The symptoms of CF usually develop during early childhood. Both lungs and pancreas produce abnormally viscous mucus. The mucus in the lungs can become a growth medium for bacteria, resulting in chronic respiratory infections and eventual permanent damage to the lung tissue. As lung function deteriorates, CF patients develop pulmonary hypertension and eventually cor pulmonale. Death usually occurs from severe infection or heart failure. These thick secretions also obstruct the pancreas, preventing digestive enzymes from reaching the intestines to help break down and absorb food.
History and Statistics
Cystic fibrosis was first described as a disease in the late 1930s. It is the most common genetic disease among people with European ancestry. Approximately one in every 25 people carries one normal and one CF gene. Since cystic fibrosis is recessive, both copies of the gene have to be CF genes to cause the symptoms that occur in about 1 in every 2500 children. The high incidence of this lethal gene can be explained by the fact that CF carriers, who don't show any symptoms, enjoy some protection against cholera, since the extreme water loss in the intestines is prevented. People from areas where cholera is not a problem show a much lower incidence of CF.
In its most common form, a single amino acid mutation leads to the production of an abnormal transmembrane CFTR protein (cystic fibrosis transmembrane conductance regulator) which functions in transporting chloride ions across epithelial cells found in the lung and intestinal tract. Since water follows ions by osmosis, this results in water depletion and viscous mucus.
Recent medical research is beginning to show that an imbalance of essential fatty acids may play a role in cystic fibrosis. Tissue samples from both mice, and more recently humans, with CF show an excess of arachidonic acid (AA) and a deficiency of docosahexaenoic acid (DHA). Research has also indicated that healthy individuals with one copy of the CF gene and one copy of the normal gene have fatty acid levels in between those of CF patients and people with no CFTR gene mutations. Further research is needed to show how this is linked to the CFTR gene defect and what implications this may have on treatment of Cystic Fibrosis.
CF patients often cannot interact with each other socially due to worries of cross-infection of Pseudomonas, MRSA, Cepacia, and other bacteria. These infections thrive in the thick mucous of CF patients' lungs and cause complications and possibly death. Therefore CF patients who do not have a certain bacteria type cannot meet with those who do. Because of this risk CF patients must remain in isolation during hospital stays, and special precautions must be taken. This risk previously caused many CF-clinics to recommend that CF patients live in isolation and never meet. However recently these views have been changed because of the possible psychological problems this may cause; instead CF patients are encouraged to exercise caution, avoid direct physical contact, and possibly wear surgical masks.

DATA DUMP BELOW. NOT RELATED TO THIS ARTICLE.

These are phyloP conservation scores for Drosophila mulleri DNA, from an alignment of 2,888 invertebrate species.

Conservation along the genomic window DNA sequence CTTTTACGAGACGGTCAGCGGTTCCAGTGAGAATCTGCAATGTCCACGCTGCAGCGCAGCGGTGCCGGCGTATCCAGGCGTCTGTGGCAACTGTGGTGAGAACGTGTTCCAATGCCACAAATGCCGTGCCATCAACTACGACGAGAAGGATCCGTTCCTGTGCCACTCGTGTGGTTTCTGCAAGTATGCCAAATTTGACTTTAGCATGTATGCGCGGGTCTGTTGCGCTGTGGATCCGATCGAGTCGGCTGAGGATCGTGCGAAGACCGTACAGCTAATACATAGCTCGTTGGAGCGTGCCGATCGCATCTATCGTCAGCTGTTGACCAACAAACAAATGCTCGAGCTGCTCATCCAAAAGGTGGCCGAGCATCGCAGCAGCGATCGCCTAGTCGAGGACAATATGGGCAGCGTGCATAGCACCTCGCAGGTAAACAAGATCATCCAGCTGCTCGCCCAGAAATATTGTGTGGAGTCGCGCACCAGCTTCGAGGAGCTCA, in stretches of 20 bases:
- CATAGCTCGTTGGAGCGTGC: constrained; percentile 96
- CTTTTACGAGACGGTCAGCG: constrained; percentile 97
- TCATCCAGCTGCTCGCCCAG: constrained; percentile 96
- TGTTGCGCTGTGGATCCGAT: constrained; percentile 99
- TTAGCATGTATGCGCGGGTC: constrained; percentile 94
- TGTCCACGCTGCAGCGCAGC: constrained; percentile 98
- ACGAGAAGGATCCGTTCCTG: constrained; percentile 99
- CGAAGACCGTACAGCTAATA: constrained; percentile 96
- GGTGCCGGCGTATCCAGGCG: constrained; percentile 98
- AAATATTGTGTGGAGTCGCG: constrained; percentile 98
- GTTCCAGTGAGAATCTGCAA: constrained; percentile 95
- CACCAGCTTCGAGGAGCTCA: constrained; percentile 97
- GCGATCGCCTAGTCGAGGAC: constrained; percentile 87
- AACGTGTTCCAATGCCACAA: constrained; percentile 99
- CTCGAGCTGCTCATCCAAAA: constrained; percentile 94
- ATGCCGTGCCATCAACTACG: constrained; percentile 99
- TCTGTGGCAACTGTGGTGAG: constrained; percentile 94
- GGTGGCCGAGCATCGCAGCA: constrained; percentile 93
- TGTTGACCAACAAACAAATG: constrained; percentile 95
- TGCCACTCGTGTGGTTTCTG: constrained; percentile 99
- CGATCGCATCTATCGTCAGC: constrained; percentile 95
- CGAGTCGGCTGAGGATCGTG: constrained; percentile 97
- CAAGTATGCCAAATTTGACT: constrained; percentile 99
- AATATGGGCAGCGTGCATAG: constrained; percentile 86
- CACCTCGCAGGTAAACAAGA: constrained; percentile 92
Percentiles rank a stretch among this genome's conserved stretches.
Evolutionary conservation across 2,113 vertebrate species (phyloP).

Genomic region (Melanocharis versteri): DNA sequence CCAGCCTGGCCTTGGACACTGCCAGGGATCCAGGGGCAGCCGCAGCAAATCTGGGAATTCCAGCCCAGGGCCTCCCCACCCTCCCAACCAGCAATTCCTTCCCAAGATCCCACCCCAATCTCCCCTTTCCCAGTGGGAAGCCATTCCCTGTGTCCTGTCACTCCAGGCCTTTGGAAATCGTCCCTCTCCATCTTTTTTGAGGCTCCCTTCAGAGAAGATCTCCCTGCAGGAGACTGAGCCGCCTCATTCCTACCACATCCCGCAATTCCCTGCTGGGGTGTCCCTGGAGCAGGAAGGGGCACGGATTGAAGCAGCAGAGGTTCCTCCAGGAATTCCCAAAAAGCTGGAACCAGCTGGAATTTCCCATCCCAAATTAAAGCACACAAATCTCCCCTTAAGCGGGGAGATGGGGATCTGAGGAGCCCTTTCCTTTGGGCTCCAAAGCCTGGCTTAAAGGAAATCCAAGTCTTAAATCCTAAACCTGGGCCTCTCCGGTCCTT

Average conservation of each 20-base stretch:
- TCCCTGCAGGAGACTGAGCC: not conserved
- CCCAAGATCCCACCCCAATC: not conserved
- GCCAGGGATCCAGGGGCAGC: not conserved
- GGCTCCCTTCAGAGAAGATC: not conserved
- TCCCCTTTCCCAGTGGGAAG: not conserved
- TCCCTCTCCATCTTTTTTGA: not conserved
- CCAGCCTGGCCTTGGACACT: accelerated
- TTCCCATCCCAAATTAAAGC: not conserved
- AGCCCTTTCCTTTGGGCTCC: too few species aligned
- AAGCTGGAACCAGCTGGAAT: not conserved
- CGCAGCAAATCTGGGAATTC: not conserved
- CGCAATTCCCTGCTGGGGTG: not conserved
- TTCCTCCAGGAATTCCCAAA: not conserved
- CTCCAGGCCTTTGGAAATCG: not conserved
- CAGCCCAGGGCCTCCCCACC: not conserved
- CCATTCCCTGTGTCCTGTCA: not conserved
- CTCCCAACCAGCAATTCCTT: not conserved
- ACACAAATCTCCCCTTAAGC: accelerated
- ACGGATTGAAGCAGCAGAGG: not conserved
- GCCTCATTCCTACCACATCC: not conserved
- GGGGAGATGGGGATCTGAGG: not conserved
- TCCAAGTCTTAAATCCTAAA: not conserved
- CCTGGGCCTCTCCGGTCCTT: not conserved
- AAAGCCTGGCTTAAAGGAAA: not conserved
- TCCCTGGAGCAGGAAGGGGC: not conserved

In addition to pulmonary infections, most persons with CF also have problems with digestion, particularly the digestion of fats. This leads to malabsorption and difficulty gaining and maintaining weight, which in turn affects overall health. This is due to the abnormally sticky mucus that blocks the release of digestive enzymes from the pancreas. Pancreatic insufficiency is treated with supplemental enzymes. Usually water-miscible forms of the fat-soluble vitamins A, D, E, and K are required as the decreased fat absorption can lead to deficiencies of these vitamins.
CF patients also have a high incidence of diabetes mellitus because of the pancreatic blockage. The chronic blocking causes the Islets of Langerhans to degrade over time and decrease insulin production, causing hyperglycemia.
Daily chest physiotherapy and aerosol breathing treatments are very commonly prescribed for CF treatment. Typical physical therapy involves manual chest precussion (pounding), or possibly using a device such as the ThAIRapy Vest or the Intrapulmonary Precussive Ventilator (IPV) to achieve the same effect: loosening of the thick mucous. Aresolized medicines commonly given include Albuterol, Ipatropium Bromide, and Pulmozyme to loosen secretions and decrease inflammation. Tobramycin is sometimes given to fight infections, however it causes long-term hearing damage and cannot be used constantly.
CF patients are typically hospitalized somewhat regularly, often every 6 months depending on the severity of the case. Patients often have IV antibiotics through a PICC line or chest port for IV Antibiotics.
Earlier approaches to diabetes treatment among CF patients generally did not address long-term effects because of the short CF life expectancy. However due to improving treatment of CF patients and their resulting longer lifespan, it is increasingly common to address Diabetes symptoms that are not immediately harmful. As maintaing body weight is important for CF patients, a typical diabetic diet is not feasible and therefore insulin doses are instead adjusted to fit the typical high-calorie/high-fat CF diet.
Due to advances in medical treatment, the median life expectancy of a newborn with cystic fibrosis increased from 4 years (in the 1960s) to 32 years today. These procedures include the intake of digestion enzymes, nutritional supplements, percussion and postural drainage of the lungs, improved antibiotics and inhalation of aerosols containing medication. A few attempts of gene therapy were initially successful, but failed to produce acceptable long-term results.
da:cystisk fibrose es:Fibrosis quística nl:mucoviscidose sv:Cystisk fibros